The Louvre nearly killed us. It’s a gigantic French Renaissance style palace- an incredible 60,600 square metres. There are thousands and thousands of artworks on display (about 35,000 in fact from pre-history to the 19th century). You could probably spend years looking at it all and there’d still be more. The collections range from European painting and prints to Egyptian, Islamic, Oriental and Greek antiquities. It’s the most popular museum in Europe, probably made more popular as the new pyramid addition (1979) plays a major role in the film of the Dan Brown book ‘The Da Vinci Code’. Go as early as you can to avoid most of the tourists and school groups. We got there at about 9.30am which was quite a good time to view art. Not too many people.
For the first two hours we followed our plan and visited all the artworks that you must see, ie the Aphrodite, Dying Slave, Leonardos etc. It really is an fantastic experience seeing them all outside of a book. After that artworks start going by in a blur. Some highlights for me. Seeing Botticelli frescoes. The Italian primitives. Rembrandt landscapes. Everything really. I never thought that much of Leonardo da Vinci but the paintings are actually incredibly magical in real life. They’re like looking into the depths of a pond and seeing someone materialise magically on the surface of the water. They deserve their status. You’re half a mile away from the Mona Lisa and behind bullet proof glass but it still emanates beauty and harmony and it is worth going to Paris for.
You’re not meant to eat or drink in there but at some point just like you’ve been running a marathon, you’re starving and thirsty and need somewhere to sit. But there was only one tiny cafe which was of course closed and virtually no seating. What were they thinking? You’re forced to leave the museum proper and line up with the thousands of other tourists all wanting to eat and drink, at virtually the only fast food places in the whole of central Paris. After that experience you need silence so we went back to the hotel and slept for the rest of the day. Don’t even think about doing anything else.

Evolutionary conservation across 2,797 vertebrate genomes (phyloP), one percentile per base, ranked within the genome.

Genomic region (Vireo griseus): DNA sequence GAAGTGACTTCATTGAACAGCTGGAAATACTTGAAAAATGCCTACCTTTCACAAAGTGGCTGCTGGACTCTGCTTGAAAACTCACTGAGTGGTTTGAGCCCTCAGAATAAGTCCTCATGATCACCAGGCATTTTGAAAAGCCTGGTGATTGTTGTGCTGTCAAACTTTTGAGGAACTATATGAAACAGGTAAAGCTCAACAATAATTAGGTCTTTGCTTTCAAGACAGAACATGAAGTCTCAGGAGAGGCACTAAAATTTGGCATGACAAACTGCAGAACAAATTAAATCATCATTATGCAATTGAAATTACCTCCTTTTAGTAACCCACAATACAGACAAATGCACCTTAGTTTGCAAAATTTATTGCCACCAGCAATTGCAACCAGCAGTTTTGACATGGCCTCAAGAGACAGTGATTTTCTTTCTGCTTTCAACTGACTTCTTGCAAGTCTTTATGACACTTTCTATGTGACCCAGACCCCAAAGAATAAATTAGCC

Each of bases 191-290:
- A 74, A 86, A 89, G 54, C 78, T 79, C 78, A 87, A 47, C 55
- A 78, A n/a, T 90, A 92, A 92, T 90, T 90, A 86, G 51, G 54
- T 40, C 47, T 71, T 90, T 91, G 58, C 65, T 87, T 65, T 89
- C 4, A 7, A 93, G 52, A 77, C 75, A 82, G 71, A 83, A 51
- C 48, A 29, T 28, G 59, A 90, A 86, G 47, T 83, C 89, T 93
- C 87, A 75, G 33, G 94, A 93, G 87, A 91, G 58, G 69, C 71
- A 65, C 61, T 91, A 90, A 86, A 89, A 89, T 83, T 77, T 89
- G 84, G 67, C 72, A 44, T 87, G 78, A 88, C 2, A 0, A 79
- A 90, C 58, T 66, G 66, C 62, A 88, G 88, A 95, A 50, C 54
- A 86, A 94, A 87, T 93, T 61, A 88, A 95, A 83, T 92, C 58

Leonardo da Vinci’s Mona Lisa (1503-1519) behind bullet proof glass. Oil on panel.
Inside one of the Louvre galleries
Delacroix ‘Liberty leading the People’ 1830 Oil on canvas. It’s huge!
Michelangelo’s ‘Dying Slave’ (1513-1516). Beautiful.
Fra Angelico. ‘Coronation of the Virgin’ (c1434) Tempera on panel. 213 x 211cm Peace and love emanates from his paintings in real life.
Egyptian. Seated scribe. Painted limestone. c 2600
Bridge over the Seine, Paris.
The Louvre is open every day (except Tuesday) from 9 a.m. to 6 p.m.
‘The human foot is a masterpiece of engineering and a work of art.’
Leonardo da Vinci